Former Test Site worker recounts area’s Cold War history

A B-50 fighter plane took off on Jan. 7, 1951 from Kirkland Air Force Base in New Mexico, refueled at the Indian Springs Air Force Base and dropped a nuclear bomb code named Able, with a yield of 1,000 tons 1,060 feet over Area Five of the Nevada Test Site, the first nuclear weapons test, marking the entry of Nevada into the Cold War.

Test site historian Nick Aquilina credited the Joint Verification Experiment, in which scientists from both the U.S. and Soviet Union visited each other’s facilities in 1988, with the end of the Cold War.

The decision of the Soviet Union to develop a thermonuclear bomb, the need to explore fusion and the start of the Korean War all revived interest in creating a test site for nuclear weapons on the U.S. continent, Aquilina told attendees gathered for National Nuclear Science Week at the Pahrump Valley Museum Wednesday night.

Aquilina began work at the test site, now known as the Nevada National Security Site, in 1962 and transferred to the Atomic Energy Commission in 1967. He was appointed manager of the DOE Nevada Operations Office from 1987 to 1994.

A multi-year study named Project Nutmeg examined a number of alternate sites for nuclear weapons testing like White Sands Missile Range in New Mexico and the Dugway Proving Grounds in Utah which were rejected.

President Truman signed off on the Project Nutmeg study Dec. 18, 1951 and a portion of the Nellis Bombing and Gunnery Range was selected.

After the Able test, four additional air drops were conducted over the next 10 days, ending with the Fox event, which had a yield of 22 kilotons and the nuclear race with the Soviet Union was on, he said.

President Eisenhower entered into a unilateral testing moratorium with the Soviet Union in October 1958 but the Soviets abrogated the agreement in September 1961 with a series of the largest tests ever conducted Aquilina said. The U.S. resumed testing on a year-round basis.

Gradually the Cold War began to thaw.

In 1974, the U.S. and the Soviet Union entered into the Threshold Test Ban Treaty which restricted all nuclear test explosions to yields no greater than 150 kilotons after April 1, 1976.

During the peak there were 12,000 people working at the Nevada Test Site. In addition thousands of scientists, engineers and support personnel worked at Los Alamos National Laboratory, Lawrence Livermore National Laboratory, Sandia National Laboratories and the Department of Defense.

Aquilina recalled the Joint Verification Experiment. American scientists were dispatched to visit Soviet facilities at Semipalatinsk in Kazakhstan for eight months. He was startled to see Soviet scientists walking through the cafeteria at the Nevada Test Site.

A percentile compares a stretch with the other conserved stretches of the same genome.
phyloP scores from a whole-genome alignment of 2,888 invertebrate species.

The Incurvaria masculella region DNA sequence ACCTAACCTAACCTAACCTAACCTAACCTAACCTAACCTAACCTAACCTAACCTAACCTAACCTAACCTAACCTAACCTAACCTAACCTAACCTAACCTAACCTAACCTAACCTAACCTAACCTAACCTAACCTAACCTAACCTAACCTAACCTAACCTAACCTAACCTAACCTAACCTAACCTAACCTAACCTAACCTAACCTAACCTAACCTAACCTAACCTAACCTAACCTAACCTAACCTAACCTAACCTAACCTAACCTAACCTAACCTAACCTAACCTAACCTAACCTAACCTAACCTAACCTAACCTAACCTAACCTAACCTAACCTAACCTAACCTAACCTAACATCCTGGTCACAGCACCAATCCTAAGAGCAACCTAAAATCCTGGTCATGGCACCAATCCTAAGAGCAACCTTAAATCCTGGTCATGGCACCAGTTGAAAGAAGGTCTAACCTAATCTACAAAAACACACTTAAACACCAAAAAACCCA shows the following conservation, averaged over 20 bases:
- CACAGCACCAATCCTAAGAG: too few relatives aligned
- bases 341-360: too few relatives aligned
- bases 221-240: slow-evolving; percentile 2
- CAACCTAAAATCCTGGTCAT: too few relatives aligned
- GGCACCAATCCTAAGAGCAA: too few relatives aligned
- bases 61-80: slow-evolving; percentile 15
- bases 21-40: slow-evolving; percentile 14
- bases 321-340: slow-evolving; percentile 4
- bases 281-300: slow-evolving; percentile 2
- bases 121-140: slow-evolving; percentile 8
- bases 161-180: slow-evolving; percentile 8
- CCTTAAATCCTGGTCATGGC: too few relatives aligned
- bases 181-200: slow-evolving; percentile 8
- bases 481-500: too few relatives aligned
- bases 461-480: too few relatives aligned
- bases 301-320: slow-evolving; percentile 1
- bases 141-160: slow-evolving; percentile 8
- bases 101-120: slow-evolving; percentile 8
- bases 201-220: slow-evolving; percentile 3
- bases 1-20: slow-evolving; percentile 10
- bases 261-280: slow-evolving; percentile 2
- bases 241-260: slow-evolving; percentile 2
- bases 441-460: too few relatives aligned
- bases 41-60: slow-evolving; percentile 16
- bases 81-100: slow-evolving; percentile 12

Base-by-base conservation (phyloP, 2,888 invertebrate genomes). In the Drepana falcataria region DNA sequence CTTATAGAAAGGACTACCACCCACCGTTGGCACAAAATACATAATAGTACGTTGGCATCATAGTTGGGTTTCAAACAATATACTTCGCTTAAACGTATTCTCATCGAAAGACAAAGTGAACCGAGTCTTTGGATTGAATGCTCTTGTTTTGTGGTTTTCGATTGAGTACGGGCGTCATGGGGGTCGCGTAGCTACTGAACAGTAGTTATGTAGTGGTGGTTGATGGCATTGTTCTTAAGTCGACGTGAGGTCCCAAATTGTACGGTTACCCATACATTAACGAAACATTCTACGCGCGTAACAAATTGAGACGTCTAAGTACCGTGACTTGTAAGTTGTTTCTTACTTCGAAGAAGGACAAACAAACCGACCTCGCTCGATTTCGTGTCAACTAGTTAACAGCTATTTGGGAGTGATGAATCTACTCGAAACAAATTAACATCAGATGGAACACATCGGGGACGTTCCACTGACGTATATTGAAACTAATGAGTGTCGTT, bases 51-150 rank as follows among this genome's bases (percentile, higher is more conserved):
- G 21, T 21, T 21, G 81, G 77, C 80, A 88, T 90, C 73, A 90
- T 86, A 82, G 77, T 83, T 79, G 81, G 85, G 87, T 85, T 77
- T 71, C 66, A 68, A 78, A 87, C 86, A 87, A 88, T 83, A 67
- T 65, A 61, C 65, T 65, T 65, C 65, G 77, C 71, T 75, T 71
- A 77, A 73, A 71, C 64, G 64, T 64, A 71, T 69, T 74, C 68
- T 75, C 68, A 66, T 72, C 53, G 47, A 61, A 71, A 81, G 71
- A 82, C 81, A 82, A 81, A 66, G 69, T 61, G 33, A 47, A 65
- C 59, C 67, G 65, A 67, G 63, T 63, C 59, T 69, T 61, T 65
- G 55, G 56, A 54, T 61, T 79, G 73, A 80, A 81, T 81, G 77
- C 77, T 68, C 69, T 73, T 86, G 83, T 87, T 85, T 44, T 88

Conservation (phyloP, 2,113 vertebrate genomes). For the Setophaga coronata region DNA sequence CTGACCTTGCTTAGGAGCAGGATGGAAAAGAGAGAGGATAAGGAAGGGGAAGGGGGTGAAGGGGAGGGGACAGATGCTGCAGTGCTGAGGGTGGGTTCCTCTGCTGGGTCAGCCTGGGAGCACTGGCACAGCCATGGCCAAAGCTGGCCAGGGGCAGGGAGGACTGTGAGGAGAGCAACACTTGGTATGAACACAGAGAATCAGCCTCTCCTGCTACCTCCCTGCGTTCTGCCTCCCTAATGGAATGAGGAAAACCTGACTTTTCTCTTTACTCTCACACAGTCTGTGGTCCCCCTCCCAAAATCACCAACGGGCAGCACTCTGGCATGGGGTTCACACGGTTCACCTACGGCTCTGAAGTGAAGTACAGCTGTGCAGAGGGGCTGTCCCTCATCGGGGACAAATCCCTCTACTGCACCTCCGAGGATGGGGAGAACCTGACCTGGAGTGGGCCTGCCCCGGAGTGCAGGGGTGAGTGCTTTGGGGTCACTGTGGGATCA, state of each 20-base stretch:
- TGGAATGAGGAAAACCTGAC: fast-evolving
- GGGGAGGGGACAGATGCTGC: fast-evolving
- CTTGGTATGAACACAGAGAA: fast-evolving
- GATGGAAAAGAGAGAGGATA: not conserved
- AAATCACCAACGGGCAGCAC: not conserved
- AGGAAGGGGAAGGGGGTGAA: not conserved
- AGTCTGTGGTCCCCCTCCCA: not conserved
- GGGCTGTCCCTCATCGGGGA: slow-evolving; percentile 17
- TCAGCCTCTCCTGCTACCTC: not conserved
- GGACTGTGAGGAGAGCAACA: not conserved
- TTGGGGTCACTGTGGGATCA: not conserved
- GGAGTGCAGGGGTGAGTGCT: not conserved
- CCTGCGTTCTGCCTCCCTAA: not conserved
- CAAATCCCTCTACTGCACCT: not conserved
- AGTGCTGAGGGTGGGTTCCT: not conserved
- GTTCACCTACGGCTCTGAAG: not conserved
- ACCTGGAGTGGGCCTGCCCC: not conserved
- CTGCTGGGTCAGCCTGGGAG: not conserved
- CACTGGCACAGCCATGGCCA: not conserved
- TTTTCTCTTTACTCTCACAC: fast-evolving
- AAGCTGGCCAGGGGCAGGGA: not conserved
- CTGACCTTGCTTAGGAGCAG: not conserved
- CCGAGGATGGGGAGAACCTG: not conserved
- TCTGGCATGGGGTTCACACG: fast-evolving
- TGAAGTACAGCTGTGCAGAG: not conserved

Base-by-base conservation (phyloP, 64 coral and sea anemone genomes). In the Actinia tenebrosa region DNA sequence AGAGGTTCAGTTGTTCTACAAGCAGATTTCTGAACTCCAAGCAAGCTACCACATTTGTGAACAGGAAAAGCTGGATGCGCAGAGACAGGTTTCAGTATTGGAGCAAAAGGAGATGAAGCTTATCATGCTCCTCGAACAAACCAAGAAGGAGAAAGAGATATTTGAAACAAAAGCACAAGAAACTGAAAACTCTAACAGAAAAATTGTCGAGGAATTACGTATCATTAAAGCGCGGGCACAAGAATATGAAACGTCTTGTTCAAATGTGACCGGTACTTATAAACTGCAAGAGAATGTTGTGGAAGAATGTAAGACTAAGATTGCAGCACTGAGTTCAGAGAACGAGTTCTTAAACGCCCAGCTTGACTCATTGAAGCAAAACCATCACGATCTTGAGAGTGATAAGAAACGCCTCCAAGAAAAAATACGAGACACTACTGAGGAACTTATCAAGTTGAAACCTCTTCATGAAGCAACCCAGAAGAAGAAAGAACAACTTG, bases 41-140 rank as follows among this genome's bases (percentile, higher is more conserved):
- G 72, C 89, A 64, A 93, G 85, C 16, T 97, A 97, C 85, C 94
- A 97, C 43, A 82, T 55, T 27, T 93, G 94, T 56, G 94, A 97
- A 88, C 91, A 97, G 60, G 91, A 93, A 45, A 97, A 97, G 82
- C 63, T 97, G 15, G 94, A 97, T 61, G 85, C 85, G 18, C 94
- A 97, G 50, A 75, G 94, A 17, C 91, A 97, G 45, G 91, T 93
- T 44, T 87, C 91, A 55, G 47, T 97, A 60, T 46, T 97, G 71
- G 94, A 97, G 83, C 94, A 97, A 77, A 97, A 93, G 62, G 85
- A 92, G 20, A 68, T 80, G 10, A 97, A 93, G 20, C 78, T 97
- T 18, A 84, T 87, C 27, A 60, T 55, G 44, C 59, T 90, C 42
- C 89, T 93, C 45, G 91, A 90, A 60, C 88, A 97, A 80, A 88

“The purpose was to see if you could verify the yield of a shot without being intrusive on the experiment. This was so you could get that treaty approved and I believe both sides agreed the experiment was quite successful. We were able to conduct experiments on their site without being intrusive,” Aquilina said.

“For the first time scientists and engineers of both countries came together. Can you imagine having 40 of the top scientists from the Soviet Union, many of whom had never been out of the Soviet Union, come to the test site and deal with our scientists from Los Alamos, Livermore, Sandia and the DOD and our people out here? Friendships developed, cross talk developed and many of us think it contributed significantly to the end of the Cold War,” Aquilina said. “I really believe this contributed significantly to that Cold War ending.”

Soviets sent top scientists who had become friends with U.S. scientists to Las Vegas for the 10th anniversary and the 25th anniversary of the verification treaty, he said.

“I just want to mention the great contributions to this incredible and important history that citizens of southern Nevada, and especially towns like Pahrump and Beatty made to its success. I wish there was more people from the town here that we could just say thank you,” he said.

The U.S. conducted 928 nuclear tests at the Nevada Test Site, 100 were atmospheric and another 828 were conducted underground, following the passage of the Limited Test Ban Treaty in 1963 which banned atmospheric tests, Aquilina said.

The Soviet Union conducted 715 nuclear tests, China did 42 of what he called “dirty tests” that contaminated the air, France did 210 nuclear tests with many in the South Pacific, India conducted six tests and Pakistan two, which frightens him more than any other country.

Asked whether there would be full scale resumption of nuclear testing, Aquilina said, “we had North Korea do two kinds of tests, at least two that we kind of know about, not sure how successful they were but they did have a nuclear explosion of some type. Yes, I am sure that our friends in Iran would like to do that, Pakistan, which are the ones I worry about, because we know they have weapons and we know they did two tests.”